In post-conflict zones like Afghanistan, rapid turnover among development personnel hinders effective learning. KPMG's Trevor Davies explains why the development community needs to share knowledge, admit mistakes and course correct when things go wrong. Photo: Poland Ministry of Foreign Affairs, (CC BY-NC 2.0)

I’ve spent more than 20 years in international development, spending most of that time in fragile or post-conflict states. In that time, I’ve come to see a disconnect between outcomes and intentions.

We all want to ensure the $250 billion committed each year to international development is spent wisely. Yet we do not learn enough, or learn quickly enough, from the work that’s already happening – or happened – on the ground.

This knowledge-management gap means we are constantly missing opportunities to improve the quality of our work and its impact on the world. Several factors contribute to this gap.  

First, the cycle of evaluation is too slow, and its findings are often out of date or not relevant when they do arrive.

Consider the typical project cycle.  Most donors – following the Paris and Busan declarations on aid effectiveness – want to work more closely with the recipient governments and ensure that projects are country-led. At the same time, donors need to ensure these programs meet their own standards and fit within their own agendas.  

As a result, project design phase is an iterative process, and it takes time, in some cases, up to one or two years – or even longer.

With the design phase complete, the donor can put in place a baseline, against which progress can be measured. In the meantime, they tender for a supplier or implementer, which can take anywhere from three to 12 months, depending on how the contract is structured. Finally, the implementer gets the project underway. Let’s say it continues for five years. When it’s complete, a post-project evaluation is completed.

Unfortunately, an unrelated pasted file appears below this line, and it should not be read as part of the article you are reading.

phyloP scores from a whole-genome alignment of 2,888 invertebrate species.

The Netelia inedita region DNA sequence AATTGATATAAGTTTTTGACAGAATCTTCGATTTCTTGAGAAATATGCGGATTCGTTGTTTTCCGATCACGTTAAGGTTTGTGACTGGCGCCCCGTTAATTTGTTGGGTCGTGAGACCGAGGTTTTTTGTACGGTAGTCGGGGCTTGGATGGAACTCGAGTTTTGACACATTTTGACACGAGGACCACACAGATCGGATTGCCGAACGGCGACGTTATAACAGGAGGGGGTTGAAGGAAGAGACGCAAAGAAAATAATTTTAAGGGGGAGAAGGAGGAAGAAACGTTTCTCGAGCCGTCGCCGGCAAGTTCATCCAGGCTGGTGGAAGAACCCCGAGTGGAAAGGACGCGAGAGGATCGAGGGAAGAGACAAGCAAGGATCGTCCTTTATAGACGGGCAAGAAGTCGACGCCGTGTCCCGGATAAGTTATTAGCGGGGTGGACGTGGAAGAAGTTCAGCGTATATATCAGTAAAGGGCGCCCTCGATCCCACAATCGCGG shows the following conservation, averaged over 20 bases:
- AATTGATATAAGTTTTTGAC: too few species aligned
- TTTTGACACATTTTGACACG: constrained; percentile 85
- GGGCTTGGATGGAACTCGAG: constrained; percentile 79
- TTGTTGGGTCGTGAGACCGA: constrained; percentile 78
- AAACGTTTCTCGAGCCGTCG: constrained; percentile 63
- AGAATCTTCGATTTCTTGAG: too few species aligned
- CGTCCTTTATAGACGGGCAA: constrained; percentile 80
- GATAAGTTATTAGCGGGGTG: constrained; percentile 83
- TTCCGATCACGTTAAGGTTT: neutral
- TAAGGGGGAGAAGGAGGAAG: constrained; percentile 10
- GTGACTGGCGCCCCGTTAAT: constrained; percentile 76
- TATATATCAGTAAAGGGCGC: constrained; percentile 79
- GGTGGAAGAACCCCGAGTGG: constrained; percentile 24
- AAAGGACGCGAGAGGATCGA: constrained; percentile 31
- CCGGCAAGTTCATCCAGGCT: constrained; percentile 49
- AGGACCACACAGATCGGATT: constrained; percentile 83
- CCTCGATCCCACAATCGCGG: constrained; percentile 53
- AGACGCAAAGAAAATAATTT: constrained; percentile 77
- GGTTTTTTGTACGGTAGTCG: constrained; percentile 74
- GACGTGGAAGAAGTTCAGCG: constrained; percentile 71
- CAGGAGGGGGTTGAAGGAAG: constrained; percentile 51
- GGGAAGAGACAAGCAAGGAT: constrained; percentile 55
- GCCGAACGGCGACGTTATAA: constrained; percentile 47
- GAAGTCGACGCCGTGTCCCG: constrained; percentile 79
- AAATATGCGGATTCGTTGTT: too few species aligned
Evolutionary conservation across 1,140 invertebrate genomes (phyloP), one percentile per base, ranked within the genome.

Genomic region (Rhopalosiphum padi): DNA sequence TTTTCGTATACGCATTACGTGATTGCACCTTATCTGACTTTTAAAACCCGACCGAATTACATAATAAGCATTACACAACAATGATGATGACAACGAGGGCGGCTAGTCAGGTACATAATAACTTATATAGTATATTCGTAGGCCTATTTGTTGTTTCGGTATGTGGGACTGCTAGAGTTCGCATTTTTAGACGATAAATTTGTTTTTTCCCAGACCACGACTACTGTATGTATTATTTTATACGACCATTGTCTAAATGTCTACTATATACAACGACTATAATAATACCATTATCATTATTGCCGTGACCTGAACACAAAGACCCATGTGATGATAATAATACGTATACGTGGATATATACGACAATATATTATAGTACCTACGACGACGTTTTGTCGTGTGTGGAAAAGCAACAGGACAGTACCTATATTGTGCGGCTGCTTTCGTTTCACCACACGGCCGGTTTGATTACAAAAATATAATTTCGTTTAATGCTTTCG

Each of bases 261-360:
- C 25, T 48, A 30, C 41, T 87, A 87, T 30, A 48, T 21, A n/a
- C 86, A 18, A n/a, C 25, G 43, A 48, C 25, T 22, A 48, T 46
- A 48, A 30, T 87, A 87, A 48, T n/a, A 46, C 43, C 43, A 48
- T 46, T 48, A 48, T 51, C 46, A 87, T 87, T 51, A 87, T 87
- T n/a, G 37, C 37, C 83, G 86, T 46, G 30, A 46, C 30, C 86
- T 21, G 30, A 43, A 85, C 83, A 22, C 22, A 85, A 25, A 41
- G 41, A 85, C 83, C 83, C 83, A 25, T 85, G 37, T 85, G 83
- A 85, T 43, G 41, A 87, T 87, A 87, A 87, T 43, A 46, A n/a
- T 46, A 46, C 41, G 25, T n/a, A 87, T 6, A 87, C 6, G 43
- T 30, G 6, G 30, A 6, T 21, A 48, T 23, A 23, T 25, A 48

In total, that’s an eight-year cycle. At what point are you learning lessons and feeding those lessons back into the project? If you begin a project in 2013, you would not learn lessons from it until 2021.

So the results are slow to arrive, and when they do, they are considered out of date. A donor will say: “Well, yes, that project was flawed, but we don’t use that framework anymore.”

And this is the second factor contributing to the knowledge-management gap: Our rapid jumping from one development concept to the next.

In the two decades I’ve been involved in development, I’ve seen so many approaches and methodologies. At one time, the new idea was to have stand-alone programs. At another time, it was to have a holistic approach. Then it was spot interventions, then civil society, etc. These ideas have been state-of-the-art thinking at the time; guidance notes have gone out, projects have been designed around them.

In many ways, this rapid evolution in thinking reflects our growing understanding of what works and what doesn’t. But in another sense, we are simply coming up with new ideas to engage constituencies – whether those are taxpayers or lawmakers or check-writing philanthropists. We are finding new ways to tell the same story.

Whatever the cause of this rapid cycling of ideas, the result is that lessons developed over the years through post-project evaluations become much less useful, because they are considered the results of project designs no longer considered valid.

The third factor in our knowledge-management gap is caused by personnel changes at the field level. In many development agencies, people rotate through positions quite rapidly – especially in fragile or post-conflict regions.